January 13, 2016
by Canadian Architect
The Canadian Association of Heritage Professionals (CAHP) has announced the winners of its 2015 awards.
The CAHPP Awards for 2015 were distributed and celebrated in Calgary concurrently with The National Trust Awards in late October 2015. The jury included Alan Stacey, Denis Héroux, Louise McGugan, Beth Hanna, Gary Miedema, Eha Naylor, John Stewart, Dima Cook and Chris Andreae. The adjudication took place in the mezzanine boardroom at Steam Whistle Brewery in the John Street Roundhouse in Toronto.
The winners are:
Harold Kalman—Lifetime Achievement Award
Harold Kalman is being presented with a Lifetime Achievement Award in recognition of his many and lasting contributions to heritage conservation over his forty years as a practitioner, teacher, writer and builder of the discipline.
Redemptorists’ Monastery Renovation, Toronto, ON, by Kelly Gilbride, Jane Burgess, Sheldon Kennedy, Will Teron, Pieter Chung of Stevens Burgess Architects—Conservation Project Architecture—Award of Excellence
With a mandate for the continuing use of the Monastery as a residence and neighbourhood presence; the primary focus was to upgrade the residents’ communal and private spaces while integrating fire, life safety, barrier-free and engineering services into the neglected interior without damaging the remaining exterior and interior heritage features and ensuring the monastery would remain physically and economically viable far into the future.
Congregation Emanu-El Temple, Victoria, BC by Donald Luxton and Associates—Conservation Projects Architecture—Award of Merit
The Congregation Emanu-El was built in 1863 as a one and one-half storey brick Romanesque Style synagogue in Victoria, and is the oldest surviving synagogue in Canada, and a cherished heritage resource in the community of Victoria, British Columbia. Turning 152 years old in 2015, the historic house of worship has survived through the conservation efforts of its congregation.
Basilica of Our Lady Immaculate, Guelph, ON, by Tacoma Engineers Inc.—Conservation Projects engineering—Award of Excellence
Basilica of Our Lady Immaculate is an impressive limestone structure constructed circa 1870 in the High Victorian Gothic Revival style. This Guelph landmark has been designated as a National Historic Site. Over the past 8 years, Tacoma Engineers, serving as Prime Consultant and Structural Engineer, has led a team of experts for the church’s multi-phase multi-year conservation program. Throughout the project, the church has remained in full operation.
Gage Park Fountain Restoration, Hamilton, ON—Therese Charbonneau—Skilled Partner—Award of Excellence
The restoration of the fountain exemplifies the importance of a Skilled Partner with exceptional skills in both heritage conservation and working within a municipal framework to assemble, orchestrate and contribute to a team of skilled heritage professionals. By restoring the fountain, an important piece of the historical fabric of the City of Hamilton has been saved. The fountain has reenergized Gage Park and it is once again a focal point for Hamilton residents to be proud.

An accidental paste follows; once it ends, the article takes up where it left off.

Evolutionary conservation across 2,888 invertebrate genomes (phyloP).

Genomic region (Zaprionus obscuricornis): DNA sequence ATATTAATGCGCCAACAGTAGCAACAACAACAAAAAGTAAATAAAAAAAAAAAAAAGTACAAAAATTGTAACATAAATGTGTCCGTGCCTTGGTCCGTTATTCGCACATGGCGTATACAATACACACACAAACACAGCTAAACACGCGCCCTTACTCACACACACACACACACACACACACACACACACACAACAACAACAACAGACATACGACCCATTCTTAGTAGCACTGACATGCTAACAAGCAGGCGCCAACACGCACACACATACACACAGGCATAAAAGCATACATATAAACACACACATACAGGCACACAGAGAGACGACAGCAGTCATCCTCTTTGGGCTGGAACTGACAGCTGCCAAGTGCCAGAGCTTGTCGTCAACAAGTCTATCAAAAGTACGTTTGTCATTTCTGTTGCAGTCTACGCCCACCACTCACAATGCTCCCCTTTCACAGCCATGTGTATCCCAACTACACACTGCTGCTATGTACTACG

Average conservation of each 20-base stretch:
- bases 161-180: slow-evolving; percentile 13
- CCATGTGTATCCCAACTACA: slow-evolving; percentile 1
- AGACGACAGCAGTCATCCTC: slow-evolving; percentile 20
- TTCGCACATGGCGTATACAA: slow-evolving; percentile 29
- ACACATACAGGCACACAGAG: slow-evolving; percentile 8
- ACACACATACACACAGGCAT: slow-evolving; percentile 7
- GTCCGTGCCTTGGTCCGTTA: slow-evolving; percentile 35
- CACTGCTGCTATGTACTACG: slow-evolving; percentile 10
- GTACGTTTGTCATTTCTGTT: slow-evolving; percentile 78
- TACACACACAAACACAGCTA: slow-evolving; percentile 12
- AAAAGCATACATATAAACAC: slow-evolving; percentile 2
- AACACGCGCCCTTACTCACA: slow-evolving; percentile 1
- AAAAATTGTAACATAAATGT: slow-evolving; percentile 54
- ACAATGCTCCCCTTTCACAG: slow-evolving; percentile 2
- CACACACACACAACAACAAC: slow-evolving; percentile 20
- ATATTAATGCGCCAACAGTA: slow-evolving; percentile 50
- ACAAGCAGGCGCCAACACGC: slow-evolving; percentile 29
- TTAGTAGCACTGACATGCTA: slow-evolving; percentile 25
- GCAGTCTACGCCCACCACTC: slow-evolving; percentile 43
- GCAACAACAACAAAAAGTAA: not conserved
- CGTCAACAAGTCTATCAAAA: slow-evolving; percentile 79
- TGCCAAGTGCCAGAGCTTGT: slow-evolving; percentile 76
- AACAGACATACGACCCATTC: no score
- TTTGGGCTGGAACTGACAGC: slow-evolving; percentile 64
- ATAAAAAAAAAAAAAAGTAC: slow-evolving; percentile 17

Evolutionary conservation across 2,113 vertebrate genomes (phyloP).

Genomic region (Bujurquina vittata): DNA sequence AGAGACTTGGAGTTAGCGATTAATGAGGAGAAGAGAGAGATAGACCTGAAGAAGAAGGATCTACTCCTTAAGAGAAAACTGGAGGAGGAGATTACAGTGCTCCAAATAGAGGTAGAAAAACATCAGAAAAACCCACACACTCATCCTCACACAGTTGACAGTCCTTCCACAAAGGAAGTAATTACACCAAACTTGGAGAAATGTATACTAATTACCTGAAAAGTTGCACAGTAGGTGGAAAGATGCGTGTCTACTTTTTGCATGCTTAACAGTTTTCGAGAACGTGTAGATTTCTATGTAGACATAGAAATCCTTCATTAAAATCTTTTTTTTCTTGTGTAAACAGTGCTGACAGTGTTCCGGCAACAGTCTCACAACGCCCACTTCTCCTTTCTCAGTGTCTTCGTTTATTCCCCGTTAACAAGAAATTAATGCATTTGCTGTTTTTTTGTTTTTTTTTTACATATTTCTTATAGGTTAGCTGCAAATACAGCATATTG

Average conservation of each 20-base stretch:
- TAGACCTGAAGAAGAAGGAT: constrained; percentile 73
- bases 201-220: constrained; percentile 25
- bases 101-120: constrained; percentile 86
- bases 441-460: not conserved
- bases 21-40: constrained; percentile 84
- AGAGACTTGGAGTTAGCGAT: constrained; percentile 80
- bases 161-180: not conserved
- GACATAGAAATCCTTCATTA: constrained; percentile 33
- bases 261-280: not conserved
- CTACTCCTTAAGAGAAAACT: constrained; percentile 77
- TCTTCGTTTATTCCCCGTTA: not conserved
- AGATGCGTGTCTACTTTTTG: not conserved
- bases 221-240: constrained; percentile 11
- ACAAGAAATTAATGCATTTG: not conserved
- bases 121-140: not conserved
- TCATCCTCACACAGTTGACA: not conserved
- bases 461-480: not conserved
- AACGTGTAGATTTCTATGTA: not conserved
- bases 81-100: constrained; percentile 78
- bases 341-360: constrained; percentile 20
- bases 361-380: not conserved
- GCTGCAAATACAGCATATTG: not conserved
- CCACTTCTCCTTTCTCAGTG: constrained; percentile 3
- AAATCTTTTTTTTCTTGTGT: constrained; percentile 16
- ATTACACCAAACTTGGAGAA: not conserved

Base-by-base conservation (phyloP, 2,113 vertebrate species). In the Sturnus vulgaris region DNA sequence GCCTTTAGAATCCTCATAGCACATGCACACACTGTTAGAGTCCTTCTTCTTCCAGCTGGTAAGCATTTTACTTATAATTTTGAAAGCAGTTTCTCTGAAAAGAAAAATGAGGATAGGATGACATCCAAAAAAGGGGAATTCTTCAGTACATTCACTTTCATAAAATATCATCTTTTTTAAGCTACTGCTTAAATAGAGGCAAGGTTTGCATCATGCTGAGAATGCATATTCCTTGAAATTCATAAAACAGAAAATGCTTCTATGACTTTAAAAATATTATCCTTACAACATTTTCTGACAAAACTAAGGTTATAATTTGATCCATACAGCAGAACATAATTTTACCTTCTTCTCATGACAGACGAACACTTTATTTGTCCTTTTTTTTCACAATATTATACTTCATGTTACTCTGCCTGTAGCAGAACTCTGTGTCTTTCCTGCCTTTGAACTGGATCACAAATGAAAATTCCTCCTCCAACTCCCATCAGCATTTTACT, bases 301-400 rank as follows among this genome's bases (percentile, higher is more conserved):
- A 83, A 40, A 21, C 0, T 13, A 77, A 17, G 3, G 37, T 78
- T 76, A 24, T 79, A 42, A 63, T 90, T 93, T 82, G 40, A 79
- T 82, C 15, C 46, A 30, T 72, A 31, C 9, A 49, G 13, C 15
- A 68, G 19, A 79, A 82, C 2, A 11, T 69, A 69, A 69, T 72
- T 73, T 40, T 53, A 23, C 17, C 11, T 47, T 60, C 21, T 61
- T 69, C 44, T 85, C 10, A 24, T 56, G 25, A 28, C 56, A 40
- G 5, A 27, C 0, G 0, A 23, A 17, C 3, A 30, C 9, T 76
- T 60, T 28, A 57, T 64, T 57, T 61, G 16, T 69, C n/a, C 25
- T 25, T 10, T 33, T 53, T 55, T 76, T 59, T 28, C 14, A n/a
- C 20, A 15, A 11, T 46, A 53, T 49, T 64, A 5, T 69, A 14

Frechette House Fire Damage Restoration, Ottawa, ON—Louise McGugan, Barry Padolsky Associates—Conservation Projects Small and Lovely—Award of Excellence
Following a major fire in March 2013, Barry Padolsky Associates Inc. Architects were engaged by the owners to be the architects for the reconstruction and restoration of the house. The house is located at 87 MacKay St. facing the Governor General’s Residence, within the historic neighbourhood of New Edinburgh in Ottawa.
123/125 Brant Street, Brantford, ON—Craig Newsome, MMC Architects—Conservation Projects Small and Lovely—Award of Merit
The conservation of this 1860s early Victorian cottage that is part of the larger Brant Avenue Conservation District consisted of both rehabilitation and restoration. The rehabilitation approach was based on the adaptation of the historic property for a continuing contemporary residential use while protecting its heritage value.
Heritage Planning Principles and Process—Harold Kalman—Heritage Education—Award of Excellence
“Heritage Planning Principles and Process” is essential reading for anyone practicing or studying in the field of heritage conservation and historic preservation. It provides a comprehensive overview of heritage planning as an area of professional practice and addresses the context and principles of heritage planning, land-use law, planning practice, and international heritage doctrine, all set within the framework of larger societal issues such as sustainability and ethics.
The Ward: The Life and Loss of Toronto’s First Immigrant Neighbourhood, Toronto, ON—ERA Architects Inc.—Heritage Education—Award of Merit
“The Ward: The Life and Loss of Toronto’s First Immigrant Neighbourhood” is a book that documents the area within Toronto known as St. John’s Ward or simply “The Ward,” which became a home to thousands of impoverished immigrants between the mid-1800s and the mid-1900s. The City considered it a slum and bulldozed the area in the late 1950s to make way for a new civic square.